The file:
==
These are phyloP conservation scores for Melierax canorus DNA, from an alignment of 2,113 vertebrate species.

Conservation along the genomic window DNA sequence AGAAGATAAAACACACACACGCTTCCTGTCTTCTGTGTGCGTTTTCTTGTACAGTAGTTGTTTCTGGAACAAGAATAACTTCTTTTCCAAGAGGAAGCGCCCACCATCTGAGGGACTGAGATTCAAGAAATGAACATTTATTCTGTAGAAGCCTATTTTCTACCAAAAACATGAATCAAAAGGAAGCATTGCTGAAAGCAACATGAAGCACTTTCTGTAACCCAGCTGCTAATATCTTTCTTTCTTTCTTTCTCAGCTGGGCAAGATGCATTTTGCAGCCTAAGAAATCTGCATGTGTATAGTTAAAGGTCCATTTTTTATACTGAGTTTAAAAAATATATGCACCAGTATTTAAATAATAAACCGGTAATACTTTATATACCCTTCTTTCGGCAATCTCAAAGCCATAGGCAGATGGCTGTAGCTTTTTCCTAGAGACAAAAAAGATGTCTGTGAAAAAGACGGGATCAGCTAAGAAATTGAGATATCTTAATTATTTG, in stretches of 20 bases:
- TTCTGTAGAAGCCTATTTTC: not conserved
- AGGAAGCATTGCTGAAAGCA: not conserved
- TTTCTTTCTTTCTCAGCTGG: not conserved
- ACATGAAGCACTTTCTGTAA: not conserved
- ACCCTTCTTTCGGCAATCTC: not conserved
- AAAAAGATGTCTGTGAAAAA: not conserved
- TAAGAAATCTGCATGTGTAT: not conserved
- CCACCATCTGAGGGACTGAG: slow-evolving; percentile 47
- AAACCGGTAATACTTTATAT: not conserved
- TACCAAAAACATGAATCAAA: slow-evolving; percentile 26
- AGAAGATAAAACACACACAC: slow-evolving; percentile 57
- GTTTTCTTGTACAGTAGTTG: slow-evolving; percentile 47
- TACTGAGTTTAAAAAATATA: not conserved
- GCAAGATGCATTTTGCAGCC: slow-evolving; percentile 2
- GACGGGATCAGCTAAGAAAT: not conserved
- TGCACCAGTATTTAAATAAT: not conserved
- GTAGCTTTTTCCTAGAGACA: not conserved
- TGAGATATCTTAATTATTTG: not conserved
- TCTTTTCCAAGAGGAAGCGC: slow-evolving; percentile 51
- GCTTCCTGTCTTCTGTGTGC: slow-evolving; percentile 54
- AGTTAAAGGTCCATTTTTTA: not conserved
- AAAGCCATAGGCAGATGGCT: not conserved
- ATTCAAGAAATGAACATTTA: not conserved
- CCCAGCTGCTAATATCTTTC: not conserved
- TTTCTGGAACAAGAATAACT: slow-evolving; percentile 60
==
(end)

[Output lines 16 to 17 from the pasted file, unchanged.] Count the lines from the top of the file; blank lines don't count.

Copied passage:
- GCAAGATGCATTTTGCAGCC: slow-evolving; percentile 2
- GACGGGATCAGCTAAGAAAT: not conserved